Aug. 13, 2004 The days of doctors making house calls may seem like ancient history for most patients in North America, but in October, three astronauts and a Canadian doctor will test the latest concepts in long-distance house calls using a unique underwater laboratory.
The ability to conduct long-distance health care such as telemonitoring and telerobotic surgery could be key to maintaining the wellness of future spacefarers and responding to medical emergencies on the International Space Station, the moon or Mars. Techniques will be tested on a simulated patient during the upcoming seventh mission of the NASA Extreme Environment Mission Operations (NEEMO) project.
Canadian Astronaut Dave Williams will lead a crew on the 10-day undersea mission October 11-20 aboard the National Oceanic and Atmospheric Administration's (NOAA) Aquarius Underwater Laboratory, located off the coast of Key Largo, Fla.
"Astronauts navigating between planets won't be able to turn around and come home when someone gets sick, and this undersea mission will help chart a course for long-distance healing," said NEEMO Project Manager Bill Todd. "Aquarius, with its physical and psychological isolation on the floor of the Atlantic, will provide the real stresses needed to validate telemedicine in an extreme environment," he added
NASA Astronauts Mike Barratt and Cady Coleman, as well as Dr. Craig McKinley of the Centre for Minimal Access Surgery at St. Joseph's Healthcare Hamilton, Ontario, will join Williams in the experiment. Williams, Barratt, and McKinley are physicians. Air Force Lt. Col. Coleman holds a Ph.D. in engineering. Two other engineers, James Talacek and Ross Hein of the University of North Carolina at Wilmington, will work side-by-side with the crew in Aquarius.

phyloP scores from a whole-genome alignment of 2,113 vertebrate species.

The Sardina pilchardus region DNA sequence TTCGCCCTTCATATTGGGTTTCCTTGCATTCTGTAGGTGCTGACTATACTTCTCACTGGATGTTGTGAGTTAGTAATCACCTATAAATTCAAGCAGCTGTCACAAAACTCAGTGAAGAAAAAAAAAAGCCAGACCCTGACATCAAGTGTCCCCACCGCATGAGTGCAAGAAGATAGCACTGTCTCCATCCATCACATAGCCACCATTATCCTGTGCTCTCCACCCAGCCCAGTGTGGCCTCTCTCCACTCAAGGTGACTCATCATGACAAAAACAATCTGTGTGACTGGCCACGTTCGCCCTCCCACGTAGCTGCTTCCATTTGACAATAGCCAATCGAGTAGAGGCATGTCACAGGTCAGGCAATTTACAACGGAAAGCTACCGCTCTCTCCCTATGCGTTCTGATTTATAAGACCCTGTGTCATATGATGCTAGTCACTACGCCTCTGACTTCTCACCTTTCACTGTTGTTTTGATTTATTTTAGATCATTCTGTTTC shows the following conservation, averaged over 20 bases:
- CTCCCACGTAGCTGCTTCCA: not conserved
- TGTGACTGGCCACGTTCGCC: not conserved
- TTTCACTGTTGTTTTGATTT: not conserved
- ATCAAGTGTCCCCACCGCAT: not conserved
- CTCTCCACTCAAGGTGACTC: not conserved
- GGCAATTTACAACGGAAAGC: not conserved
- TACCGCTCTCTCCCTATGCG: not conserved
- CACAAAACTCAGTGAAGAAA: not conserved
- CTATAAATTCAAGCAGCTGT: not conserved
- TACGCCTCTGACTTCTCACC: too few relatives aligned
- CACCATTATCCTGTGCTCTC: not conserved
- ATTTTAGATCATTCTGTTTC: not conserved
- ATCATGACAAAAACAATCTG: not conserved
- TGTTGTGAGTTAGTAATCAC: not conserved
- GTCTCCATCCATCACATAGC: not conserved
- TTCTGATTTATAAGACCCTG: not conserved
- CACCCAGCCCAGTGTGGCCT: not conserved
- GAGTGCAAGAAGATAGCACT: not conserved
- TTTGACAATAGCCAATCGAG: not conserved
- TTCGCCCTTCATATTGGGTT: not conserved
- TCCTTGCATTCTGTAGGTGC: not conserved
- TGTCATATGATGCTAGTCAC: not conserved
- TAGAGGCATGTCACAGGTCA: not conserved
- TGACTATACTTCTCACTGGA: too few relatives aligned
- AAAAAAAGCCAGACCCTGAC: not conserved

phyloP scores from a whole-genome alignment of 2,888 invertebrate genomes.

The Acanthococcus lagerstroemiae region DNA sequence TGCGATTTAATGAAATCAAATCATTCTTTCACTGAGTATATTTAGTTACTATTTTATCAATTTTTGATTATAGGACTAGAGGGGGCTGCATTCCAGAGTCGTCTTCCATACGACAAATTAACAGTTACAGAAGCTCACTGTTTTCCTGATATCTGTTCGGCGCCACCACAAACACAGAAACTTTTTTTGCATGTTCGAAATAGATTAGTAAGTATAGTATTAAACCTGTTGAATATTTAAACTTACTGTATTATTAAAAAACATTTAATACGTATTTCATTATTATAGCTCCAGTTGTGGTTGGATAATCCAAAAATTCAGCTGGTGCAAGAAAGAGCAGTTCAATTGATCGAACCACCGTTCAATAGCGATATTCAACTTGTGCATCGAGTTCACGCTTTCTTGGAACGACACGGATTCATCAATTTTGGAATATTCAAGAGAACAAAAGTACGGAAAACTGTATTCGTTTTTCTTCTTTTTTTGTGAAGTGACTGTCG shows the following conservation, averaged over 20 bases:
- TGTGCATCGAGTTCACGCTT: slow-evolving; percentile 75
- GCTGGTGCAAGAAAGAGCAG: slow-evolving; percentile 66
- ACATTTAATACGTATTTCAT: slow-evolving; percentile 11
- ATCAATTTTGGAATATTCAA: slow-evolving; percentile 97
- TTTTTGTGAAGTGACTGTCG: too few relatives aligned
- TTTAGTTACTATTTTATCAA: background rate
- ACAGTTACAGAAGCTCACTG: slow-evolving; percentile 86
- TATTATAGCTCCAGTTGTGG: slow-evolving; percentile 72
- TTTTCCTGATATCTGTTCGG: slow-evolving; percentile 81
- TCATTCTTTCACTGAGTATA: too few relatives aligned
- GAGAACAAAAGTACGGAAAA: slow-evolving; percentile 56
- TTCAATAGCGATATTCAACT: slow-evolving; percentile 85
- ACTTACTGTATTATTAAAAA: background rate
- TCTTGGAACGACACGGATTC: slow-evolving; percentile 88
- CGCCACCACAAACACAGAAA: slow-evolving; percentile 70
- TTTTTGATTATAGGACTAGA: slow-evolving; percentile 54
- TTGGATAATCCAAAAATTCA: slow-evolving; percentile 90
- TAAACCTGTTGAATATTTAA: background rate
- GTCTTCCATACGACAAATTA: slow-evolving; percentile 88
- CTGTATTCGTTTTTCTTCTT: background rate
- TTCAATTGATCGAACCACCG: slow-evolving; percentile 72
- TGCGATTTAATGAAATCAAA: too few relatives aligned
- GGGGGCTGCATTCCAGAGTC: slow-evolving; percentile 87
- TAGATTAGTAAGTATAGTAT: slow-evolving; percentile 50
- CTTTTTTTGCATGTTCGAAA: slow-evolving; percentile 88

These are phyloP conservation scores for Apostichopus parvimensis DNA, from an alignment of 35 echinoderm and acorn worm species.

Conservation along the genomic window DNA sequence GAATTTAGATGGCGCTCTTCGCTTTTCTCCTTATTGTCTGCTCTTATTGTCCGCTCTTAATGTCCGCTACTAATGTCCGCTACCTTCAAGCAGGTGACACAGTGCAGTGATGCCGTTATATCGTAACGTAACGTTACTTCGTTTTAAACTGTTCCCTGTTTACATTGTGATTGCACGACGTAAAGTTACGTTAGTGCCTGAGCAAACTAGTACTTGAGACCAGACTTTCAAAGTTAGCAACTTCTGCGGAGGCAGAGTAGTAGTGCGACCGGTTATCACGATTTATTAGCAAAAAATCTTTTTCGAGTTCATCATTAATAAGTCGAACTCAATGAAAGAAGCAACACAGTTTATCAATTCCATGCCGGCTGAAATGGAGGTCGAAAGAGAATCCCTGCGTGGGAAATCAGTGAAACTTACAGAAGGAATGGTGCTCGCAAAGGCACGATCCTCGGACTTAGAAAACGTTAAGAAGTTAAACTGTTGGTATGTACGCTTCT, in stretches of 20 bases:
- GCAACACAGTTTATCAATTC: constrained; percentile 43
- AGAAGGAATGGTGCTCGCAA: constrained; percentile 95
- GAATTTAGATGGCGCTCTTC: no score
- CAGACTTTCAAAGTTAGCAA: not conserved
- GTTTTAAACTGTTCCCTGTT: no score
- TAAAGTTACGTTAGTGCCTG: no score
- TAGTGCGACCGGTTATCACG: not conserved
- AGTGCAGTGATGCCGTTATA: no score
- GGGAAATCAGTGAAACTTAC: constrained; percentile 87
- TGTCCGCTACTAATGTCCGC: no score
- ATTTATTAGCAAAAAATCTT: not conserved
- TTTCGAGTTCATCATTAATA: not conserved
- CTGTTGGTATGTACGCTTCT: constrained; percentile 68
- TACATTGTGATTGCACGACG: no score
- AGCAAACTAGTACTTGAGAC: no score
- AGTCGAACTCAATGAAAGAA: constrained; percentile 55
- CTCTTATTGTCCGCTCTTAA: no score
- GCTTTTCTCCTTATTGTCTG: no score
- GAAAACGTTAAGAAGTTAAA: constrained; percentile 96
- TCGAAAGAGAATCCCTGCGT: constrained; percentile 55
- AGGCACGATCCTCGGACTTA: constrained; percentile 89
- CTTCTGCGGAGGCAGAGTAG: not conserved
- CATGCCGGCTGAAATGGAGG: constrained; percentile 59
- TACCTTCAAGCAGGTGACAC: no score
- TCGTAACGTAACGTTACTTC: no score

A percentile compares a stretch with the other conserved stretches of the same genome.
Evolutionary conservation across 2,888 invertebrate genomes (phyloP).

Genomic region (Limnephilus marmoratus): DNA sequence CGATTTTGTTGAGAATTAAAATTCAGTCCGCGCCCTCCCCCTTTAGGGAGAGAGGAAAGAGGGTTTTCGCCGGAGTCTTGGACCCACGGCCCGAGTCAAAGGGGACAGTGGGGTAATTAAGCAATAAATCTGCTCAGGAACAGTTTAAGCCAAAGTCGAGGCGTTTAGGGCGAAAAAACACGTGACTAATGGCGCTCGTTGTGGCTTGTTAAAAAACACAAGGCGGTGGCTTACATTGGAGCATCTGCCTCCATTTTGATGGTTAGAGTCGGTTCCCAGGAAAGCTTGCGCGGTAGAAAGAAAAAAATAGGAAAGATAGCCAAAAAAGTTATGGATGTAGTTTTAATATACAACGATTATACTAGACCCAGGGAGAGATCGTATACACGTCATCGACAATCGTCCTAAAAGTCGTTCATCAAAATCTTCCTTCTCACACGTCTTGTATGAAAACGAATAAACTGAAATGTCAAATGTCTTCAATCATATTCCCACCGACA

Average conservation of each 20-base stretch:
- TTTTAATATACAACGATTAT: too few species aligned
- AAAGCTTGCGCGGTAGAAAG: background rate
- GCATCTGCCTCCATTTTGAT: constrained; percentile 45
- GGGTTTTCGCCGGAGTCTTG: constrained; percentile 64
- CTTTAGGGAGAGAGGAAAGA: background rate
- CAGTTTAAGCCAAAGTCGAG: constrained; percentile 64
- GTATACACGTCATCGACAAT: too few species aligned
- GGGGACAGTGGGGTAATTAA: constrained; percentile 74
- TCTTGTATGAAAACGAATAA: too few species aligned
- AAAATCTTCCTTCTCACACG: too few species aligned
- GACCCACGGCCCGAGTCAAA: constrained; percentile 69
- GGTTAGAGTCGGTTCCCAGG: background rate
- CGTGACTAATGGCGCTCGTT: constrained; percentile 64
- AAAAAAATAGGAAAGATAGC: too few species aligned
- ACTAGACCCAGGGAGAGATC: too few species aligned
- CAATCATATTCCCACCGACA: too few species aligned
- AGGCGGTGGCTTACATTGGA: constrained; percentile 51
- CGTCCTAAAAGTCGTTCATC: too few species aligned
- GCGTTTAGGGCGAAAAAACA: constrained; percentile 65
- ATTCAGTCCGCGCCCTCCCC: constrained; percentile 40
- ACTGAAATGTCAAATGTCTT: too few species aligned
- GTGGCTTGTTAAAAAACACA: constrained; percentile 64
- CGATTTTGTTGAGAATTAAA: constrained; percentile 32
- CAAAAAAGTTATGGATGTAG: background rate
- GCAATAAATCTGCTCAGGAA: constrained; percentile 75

According to Dr. Mehran Anvari, Director of the McMaster University Centre for Minimal Access Surgery at St. Joseph's Healthcare, NEEMO 7 will demonstrate and evaluate innovative technologies and procedures for remote surgery. Anvari, who will be based in Hamilton during the mission, will use two-way telecommunication links to guide the aquanauts through diagnosis and surgery on a mock patient inside Aquarius. Another simulation will involve virtual reality control technology to guide telerobotic surgery on the mock patient.
Similar in size to the International Space Station's living quarters, Aquarius is the world's only permanent underwater habitat and research laboratory. The 45-foot long, 13-foot diameter complex is three miles off Key Largo in the Florida Keys National Marine Sanctuary. It rests about 62 feet beneath the surface.
A buoy on the surface provides power, life support and communications capabilities for Aquarius. A shore-based mission control for the Aquarius laboratory in Florida and a control room at NASA's Johnson Space Center (JSC), Houston, known as the Exploration Planning Operations Center, will monitor the crew's activities.
Aquarius is owned by NOAA, operated by University of North Carolina at Wilmington, and funded by NOAA's Undersea Research Program. The NEEMO missions are a cooperative project between NASA, NOAA and the University.
Reporters interested in interviewing the NEEMO 7 crewmembers during their mission should contact the JSC newsroom at 281/483-5111.
For additional information about the NEEMO project on the Internet, visit:
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